Lately he had been dreaming stranger, more prescient dreams. The last dream frightened him and he told Janey, “It was like this,” he said when she brought him his morning oatmeal. “You are dead but come back as a ghost to tell me that you are going to die. You take my hand and we fly along the coast. The sun is sinking in a fiery blast. And the world below is erupting. I see crowds of people floating up into the air passing us by their mouths open. A strangely beautiful sound crashes around us getting louder and louder. Suddenly there is nothing but a wall of fire that vaporizes all of the other people in the air, while you and I become transparent floating gently back to earth.”
“I really don’t want you to go to the Eclipse. I have a really bad feeling about it.”
Janey listened to him carefully but since his withdrawal didn’t exactly trust him anymore. She was tired of being under siege inside and outside the house. “Tomy-o, I know you are stressed out but I’ll be just fine. I can take care of myself. Just because you had a hard time doesn’t mean I can’t take it. I have taken all precautions. I am armed. I feel that you are just trying to keep me here, somebody to feed you and take care of you.”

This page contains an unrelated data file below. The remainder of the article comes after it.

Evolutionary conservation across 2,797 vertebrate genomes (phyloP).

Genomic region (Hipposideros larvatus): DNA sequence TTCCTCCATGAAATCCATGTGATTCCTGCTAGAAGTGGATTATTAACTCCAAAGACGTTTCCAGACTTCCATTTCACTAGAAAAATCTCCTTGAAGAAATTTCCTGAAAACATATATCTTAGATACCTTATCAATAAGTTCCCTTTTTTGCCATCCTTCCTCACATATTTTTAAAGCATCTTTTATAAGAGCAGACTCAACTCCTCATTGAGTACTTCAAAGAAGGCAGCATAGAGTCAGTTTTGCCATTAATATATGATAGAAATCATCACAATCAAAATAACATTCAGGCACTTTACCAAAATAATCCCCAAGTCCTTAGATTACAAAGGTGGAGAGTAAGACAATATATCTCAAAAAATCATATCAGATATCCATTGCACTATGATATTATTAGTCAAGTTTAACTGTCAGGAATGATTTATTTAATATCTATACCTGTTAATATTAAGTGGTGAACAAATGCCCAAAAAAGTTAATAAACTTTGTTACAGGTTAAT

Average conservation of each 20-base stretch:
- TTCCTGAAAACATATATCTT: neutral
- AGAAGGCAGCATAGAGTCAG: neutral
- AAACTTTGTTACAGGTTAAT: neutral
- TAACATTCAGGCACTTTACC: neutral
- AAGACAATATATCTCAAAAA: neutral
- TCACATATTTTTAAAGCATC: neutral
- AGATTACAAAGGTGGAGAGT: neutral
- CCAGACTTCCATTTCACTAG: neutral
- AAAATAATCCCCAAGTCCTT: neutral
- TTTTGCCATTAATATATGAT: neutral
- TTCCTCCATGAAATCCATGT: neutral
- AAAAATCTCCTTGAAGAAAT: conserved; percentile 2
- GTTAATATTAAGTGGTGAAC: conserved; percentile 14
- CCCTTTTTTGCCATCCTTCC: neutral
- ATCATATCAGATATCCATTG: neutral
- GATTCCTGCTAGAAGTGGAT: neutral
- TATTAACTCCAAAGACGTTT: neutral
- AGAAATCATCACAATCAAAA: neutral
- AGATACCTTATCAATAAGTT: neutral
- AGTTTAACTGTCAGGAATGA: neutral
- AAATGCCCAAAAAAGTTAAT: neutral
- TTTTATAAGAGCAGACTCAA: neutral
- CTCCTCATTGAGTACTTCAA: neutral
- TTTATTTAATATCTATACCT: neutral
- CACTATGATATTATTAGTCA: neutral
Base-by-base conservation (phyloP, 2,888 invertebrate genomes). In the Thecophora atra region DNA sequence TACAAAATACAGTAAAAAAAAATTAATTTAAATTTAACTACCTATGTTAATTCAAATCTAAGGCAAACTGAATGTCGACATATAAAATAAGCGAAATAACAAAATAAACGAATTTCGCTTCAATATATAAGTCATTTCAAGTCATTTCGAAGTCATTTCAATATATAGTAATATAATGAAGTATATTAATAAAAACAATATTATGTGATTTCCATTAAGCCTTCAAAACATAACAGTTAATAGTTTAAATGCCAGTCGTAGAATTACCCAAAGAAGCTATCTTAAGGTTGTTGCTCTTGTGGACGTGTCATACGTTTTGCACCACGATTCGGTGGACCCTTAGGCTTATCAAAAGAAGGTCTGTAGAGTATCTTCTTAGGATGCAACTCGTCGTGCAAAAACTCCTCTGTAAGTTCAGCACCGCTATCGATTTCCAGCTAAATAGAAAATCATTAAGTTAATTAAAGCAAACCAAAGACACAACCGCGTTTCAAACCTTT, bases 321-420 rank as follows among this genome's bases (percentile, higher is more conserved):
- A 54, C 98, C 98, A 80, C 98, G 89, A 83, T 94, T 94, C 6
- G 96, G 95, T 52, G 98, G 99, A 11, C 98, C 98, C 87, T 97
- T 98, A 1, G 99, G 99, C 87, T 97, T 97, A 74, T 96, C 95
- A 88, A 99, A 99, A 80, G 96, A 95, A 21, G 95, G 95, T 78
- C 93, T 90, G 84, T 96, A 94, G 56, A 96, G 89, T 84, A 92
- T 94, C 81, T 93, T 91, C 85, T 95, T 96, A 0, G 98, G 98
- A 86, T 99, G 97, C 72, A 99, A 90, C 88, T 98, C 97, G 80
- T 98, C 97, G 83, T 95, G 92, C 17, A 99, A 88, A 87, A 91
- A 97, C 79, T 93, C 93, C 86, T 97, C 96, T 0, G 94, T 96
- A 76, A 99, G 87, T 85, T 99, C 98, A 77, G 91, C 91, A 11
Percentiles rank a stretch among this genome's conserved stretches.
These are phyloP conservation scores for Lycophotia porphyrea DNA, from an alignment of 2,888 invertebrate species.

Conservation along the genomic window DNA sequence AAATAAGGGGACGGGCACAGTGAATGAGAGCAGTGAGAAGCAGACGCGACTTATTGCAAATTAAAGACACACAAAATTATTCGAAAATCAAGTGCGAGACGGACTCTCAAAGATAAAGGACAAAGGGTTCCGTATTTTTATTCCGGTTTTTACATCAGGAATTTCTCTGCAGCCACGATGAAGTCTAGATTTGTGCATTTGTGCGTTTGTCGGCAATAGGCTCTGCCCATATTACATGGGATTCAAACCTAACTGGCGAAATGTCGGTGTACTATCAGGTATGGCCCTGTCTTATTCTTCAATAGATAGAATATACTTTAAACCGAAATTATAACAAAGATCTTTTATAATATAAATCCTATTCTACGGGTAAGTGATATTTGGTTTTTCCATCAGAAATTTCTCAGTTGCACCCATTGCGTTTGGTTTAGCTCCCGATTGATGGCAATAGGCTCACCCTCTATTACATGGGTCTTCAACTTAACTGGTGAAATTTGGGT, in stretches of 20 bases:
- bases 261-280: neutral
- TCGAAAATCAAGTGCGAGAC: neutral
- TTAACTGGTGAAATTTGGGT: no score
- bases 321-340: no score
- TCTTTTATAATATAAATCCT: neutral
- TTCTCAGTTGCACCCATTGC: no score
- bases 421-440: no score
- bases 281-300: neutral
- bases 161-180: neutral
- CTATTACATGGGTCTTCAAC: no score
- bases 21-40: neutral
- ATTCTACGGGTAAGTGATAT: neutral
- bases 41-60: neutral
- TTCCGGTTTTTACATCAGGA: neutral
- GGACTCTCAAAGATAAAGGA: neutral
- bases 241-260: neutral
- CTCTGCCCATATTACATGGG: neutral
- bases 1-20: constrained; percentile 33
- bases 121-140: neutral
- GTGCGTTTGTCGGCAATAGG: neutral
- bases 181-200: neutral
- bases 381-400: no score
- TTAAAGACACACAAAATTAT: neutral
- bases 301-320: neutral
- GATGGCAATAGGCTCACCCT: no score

Well, she didn’t actually say this to him but thought it and thought about her options. He was very persuasive and had been right there on the front line. But this was a special thing, The Eclipse of the Sun. She had been getting her degree at the University in Astrophysics before these latest disasters. This event spoke to her heart and she so wanted to be there.
Tomio’s dream freaked her out. Some of the things he dreamed in his bunker had come true. Little things like their missing cat, Mr. Big. He said the cat was alive but didn’t want to come home until Tomy-o was feeling better. And funnily enough when she put some cat food on the porch that night the food was eaten. And then there were other things like lost keys and messages from people he knew she would get before she got them.